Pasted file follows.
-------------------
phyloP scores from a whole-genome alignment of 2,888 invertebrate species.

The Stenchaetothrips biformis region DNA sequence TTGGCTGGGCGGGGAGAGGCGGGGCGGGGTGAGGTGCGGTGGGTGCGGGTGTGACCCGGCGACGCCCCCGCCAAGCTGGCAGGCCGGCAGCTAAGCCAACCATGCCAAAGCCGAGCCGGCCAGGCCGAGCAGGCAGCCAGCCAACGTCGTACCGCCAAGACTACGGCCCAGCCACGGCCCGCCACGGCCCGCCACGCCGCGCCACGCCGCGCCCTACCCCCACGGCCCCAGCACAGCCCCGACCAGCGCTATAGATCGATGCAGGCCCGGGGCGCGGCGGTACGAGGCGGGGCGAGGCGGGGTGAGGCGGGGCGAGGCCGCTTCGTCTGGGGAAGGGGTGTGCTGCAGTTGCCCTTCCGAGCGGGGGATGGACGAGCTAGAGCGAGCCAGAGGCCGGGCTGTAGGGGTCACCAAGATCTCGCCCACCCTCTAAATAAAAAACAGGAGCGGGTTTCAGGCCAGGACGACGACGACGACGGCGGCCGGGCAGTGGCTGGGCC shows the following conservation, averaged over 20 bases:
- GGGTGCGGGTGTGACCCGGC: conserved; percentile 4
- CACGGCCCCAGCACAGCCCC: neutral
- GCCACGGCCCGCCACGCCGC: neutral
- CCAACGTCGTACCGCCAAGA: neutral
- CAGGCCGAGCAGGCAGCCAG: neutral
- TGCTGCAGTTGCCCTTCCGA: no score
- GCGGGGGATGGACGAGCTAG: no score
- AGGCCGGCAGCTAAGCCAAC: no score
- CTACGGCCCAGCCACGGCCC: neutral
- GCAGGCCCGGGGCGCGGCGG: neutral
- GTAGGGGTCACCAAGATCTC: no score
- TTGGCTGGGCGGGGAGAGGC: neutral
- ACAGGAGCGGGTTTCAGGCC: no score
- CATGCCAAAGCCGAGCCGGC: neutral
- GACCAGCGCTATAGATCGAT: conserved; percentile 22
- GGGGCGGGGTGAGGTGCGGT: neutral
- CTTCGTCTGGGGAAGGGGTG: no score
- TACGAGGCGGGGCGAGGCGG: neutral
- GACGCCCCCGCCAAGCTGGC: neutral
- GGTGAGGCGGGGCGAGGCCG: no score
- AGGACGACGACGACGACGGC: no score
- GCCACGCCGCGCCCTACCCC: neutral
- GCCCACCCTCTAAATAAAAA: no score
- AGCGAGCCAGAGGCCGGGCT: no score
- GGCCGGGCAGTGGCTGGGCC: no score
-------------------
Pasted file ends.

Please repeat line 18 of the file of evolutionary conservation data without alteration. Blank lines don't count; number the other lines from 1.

- GGGGCGGGGTGAGGTGCGGT: neutral